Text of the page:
Sunday, May 8, 2011
12 noon Whale Watch - Krill
Today we had a beautiful day offshore. Clear blue skies and relatively low seas made for a fabulous ride out to Stellwagen Bank. At the helm was Captain Sean, and today was his first whale watch trip of the season.
As we headed west, we spotted a large cluster of balloons flying low over the water. As we approached the balloons, we watched them fall into the water just off our starboard bow. Our fearless crew members, Ron and Rich, jumped into action and worked with our captain to pick up this cluster of balloons in one swell swoop.
Thanks guys for helping to keep our oceans clean! Marine debris like balloons are one of the biggest hazards to any kind of marine wildlife. Captain John Whale Watching and Fishing Tours is very concerned about the health of our oceans and helps to keep them free of debris whenever possible.
We continued to the west and crossed over the southwest corner of Stellwagen Bank. Here we saw lots of small fishing boats anchored on the corner in less than 65 feet of water. Many of the boats were pulling in their catch that included striped bass and haddock. Our waters are very productive not just for the whales, seals and seabirds, but also for humans who enjoy fishing just as much as the wildlife.
We saw a number of seabirds including Northern gannets. We even had a quick glimpse of one razorbill flying low over the water. And we had a nice cluster of common terns fly by the boat. All good indicators of productive and healthy waters.
As we crossed over the bank, we saw blows a few miles to the west. As we approached, we realized that we had two finback whales feeding deep on the bank. Finbacks are the second largest cetacean in the world and have the reputation of being the fastest whale around. Their nickname is the "greyhounds of the ocean."
The finbacks we were watching approached our boat and then dove 100 yards off the starboard bow. This gave our passengers a chance to see just how sleek and streamlined this species truly is.
As we continued to the west, we picked up a single humpback whale slowly moving with the southeast swell. Krill was able to identify this whale as a male named Sword. Sword was given this name by whale researchers for the sword mark on the right side of his ventral fluke. Captain Sean skillfully maneuvered the boat so all our passengers could get an amazing look at this endangered whale.
We had time for one more sighting before heading home and this turned out to be a wonderful "Mother's Weekend" sighting. We picked up a pair of humpback whale that Krill identified as Photon and her new calf of this year. Photon and her calf were traveling slowly to the southwest toward the tip of Cape Cod. This is the fourth known mother and calf pair for the season! What a wonderful sight to see mom and her new calf swimming side-by-side.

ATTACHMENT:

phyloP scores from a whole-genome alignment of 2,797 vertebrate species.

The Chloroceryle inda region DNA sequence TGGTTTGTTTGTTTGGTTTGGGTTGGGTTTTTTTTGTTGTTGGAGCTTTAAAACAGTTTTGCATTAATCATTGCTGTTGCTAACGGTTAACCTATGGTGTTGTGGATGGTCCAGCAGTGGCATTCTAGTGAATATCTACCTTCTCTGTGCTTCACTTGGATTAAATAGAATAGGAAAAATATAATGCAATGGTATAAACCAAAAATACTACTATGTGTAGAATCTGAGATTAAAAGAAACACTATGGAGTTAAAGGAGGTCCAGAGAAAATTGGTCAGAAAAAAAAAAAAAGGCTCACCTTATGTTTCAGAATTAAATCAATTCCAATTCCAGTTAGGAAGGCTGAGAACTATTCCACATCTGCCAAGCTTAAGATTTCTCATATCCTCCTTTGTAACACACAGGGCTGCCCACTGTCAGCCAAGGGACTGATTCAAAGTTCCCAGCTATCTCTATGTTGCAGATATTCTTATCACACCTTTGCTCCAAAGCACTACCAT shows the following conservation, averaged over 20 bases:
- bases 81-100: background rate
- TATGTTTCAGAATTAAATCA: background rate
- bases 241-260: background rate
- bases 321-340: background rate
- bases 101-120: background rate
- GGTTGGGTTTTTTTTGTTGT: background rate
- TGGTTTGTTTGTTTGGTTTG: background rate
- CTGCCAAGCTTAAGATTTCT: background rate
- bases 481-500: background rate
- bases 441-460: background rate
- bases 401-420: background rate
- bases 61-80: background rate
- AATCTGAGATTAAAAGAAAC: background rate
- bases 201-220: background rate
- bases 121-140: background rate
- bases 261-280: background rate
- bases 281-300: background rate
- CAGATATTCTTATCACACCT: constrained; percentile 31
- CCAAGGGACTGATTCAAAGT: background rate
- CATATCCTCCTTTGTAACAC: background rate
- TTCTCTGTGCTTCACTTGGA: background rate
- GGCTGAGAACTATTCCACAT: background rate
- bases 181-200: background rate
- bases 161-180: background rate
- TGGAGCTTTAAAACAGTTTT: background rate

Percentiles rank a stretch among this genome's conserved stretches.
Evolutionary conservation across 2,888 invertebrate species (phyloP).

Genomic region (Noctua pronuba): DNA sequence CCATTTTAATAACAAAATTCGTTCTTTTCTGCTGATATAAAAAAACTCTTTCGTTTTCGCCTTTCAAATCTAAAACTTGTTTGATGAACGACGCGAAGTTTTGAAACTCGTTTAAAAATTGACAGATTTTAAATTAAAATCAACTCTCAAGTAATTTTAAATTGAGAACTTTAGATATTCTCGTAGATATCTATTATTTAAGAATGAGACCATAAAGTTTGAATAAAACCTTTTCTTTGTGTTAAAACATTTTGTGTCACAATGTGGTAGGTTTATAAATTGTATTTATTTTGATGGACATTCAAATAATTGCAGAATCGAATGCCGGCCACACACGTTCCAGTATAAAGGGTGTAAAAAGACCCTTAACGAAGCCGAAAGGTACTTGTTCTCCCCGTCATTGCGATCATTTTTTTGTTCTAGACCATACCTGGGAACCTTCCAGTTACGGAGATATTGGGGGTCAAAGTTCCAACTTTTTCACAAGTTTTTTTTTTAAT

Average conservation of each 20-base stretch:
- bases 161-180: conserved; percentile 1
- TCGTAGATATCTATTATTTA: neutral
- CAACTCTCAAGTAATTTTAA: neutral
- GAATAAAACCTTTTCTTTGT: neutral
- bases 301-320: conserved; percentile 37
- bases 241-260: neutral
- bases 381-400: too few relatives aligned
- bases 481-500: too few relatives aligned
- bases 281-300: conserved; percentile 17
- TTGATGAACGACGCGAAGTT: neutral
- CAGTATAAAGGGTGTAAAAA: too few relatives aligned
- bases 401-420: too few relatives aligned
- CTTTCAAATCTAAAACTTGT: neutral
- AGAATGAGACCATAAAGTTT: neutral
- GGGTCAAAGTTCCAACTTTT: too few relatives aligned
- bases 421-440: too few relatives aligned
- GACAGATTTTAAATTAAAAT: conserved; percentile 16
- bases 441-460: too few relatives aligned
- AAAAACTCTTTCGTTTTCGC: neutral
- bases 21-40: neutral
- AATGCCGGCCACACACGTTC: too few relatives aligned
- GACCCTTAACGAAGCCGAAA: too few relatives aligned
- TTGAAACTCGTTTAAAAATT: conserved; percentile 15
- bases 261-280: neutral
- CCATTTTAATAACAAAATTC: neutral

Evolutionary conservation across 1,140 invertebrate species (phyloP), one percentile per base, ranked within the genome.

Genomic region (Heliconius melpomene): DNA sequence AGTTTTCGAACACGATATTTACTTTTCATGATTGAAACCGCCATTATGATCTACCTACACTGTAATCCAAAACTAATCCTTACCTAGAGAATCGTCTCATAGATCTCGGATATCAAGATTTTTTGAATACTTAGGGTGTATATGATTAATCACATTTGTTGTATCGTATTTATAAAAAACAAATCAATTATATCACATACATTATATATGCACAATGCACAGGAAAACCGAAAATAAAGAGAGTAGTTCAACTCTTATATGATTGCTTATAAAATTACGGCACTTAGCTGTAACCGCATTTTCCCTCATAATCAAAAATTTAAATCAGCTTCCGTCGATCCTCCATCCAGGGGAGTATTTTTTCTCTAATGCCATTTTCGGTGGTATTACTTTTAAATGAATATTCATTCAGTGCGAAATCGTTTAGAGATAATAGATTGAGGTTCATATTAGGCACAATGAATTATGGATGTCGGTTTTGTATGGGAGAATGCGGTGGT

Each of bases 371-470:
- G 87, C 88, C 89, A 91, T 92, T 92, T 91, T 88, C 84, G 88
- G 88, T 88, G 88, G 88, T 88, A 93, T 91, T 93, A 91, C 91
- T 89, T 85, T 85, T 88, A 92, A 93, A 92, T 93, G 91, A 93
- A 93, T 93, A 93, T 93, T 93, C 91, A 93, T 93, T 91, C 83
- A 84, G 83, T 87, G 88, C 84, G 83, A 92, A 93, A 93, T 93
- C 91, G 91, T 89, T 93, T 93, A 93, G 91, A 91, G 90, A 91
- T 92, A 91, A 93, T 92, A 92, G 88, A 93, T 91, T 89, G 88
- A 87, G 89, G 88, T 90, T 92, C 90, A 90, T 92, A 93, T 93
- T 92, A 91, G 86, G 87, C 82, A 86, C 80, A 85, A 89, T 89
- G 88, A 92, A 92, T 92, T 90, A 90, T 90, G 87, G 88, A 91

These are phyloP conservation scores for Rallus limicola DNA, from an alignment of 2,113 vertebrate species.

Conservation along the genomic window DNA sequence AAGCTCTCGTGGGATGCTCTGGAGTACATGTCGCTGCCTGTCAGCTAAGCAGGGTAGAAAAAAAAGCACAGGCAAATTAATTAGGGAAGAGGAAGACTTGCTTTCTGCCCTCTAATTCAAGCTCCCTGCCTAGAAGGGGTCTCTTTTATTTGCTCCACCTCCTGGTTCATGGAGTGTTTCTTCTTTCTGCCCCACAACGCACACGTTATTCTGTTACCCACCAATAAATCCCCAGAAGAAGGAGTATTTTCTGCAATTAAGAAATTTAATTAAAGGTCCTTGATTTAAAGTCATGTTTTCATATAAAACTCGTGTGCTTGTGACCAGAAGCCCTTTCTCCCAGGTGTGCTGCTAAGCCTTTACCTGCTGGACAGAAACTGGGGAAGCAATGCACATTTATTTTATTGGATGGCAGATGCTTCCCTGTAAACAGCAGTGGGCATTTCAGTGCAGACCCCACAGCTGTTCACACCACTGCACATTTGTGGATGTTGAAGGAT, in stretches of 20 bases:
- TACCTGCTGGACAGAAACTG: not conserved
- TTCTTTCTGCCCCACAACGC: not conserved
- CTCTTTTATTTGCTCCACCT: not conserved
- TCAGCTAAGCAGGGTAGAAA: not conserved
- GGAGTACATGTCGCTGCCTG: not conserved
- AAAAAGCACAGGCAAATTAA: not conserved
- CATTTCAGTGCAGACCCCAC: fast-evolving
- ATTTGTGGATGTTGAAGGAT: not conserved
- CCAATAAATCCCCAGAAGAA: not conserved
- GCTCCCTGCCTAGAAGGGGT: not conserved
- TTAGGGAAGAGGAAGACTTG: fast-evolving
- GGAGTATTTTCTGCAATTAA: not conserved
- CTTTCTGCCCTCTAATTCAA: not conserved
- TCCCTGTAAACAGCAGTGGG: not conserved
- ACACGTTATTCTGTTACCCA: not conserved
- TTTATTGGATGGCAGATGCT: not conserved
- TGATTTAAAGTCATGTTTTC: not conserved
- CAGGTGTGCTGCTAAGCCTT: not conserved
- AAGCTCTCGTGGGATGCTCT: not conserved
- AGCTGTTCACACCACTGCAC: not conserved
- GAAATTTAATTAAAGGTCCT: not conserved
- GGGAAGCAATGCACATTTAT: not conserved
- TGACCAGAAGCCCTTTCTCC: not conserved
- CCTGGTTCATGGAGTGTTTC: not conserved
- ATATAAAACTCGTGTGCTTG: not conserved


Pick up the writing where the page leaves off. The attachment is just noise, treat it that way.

Everyone had a great time offshore including the crew. We are very excited about our Mother's Day trip tomorrow and hope we see Photon and her calf once again in celebration of this special day.
Today we had another morning whale watch out of Plymouth aboard the Tails of the Sea. Tammy and Krill talked with passengers as we headed out of Plymouth Harbor and chatted about the interesting whale and shark artifacts that were on display for our passengers.
Captain Johnny was at the help of the Tails of the Sea and took us across the southern portion of Stellwagen Bank. To the east, we picked up a trio of humpback whales that included Hancock and Centipede. Something big was happening in this trio for Centipede was breaching out of the water and then rolling on its side lifting its flipper out of the water and slapping it on the surface.
Krill and Tammy were not able to identify the third whale in this trio, but they have the photos and will be trying to determine this animal's identity in future days.
After leaving this active group, we headed back west to the southwest corner of the bank. There we joined the Captain John and Son IV as they reported a large number of feeding whales. As we approached the area, we saw Nocturne's 07 calf feeding at the surface, but on its own. Surfacing close to this animal were a number of Atlantic white-sided dolphins who seemed to come out of nowhere.
We moved on to find a large group of humpbacks feeding in unison. This group also included a mother and calf pair and we watched in awe as the calf swam right up to our boat in a very curious manner.
The humpbacks were able to push the bait to the surface using columns of bubbles. These columns formed ring-like structures that formed a ring or net-like shape. These bubble nets are often used by humpback whales to help them concentrate the bait. As the whale rises through the bubble net with mouth wide open, we were treated to one of the most amazing sights ever seen offshore.
A fabulous day offshore. Lots of surface activity and lots of great views of these magnificent and endangered whales.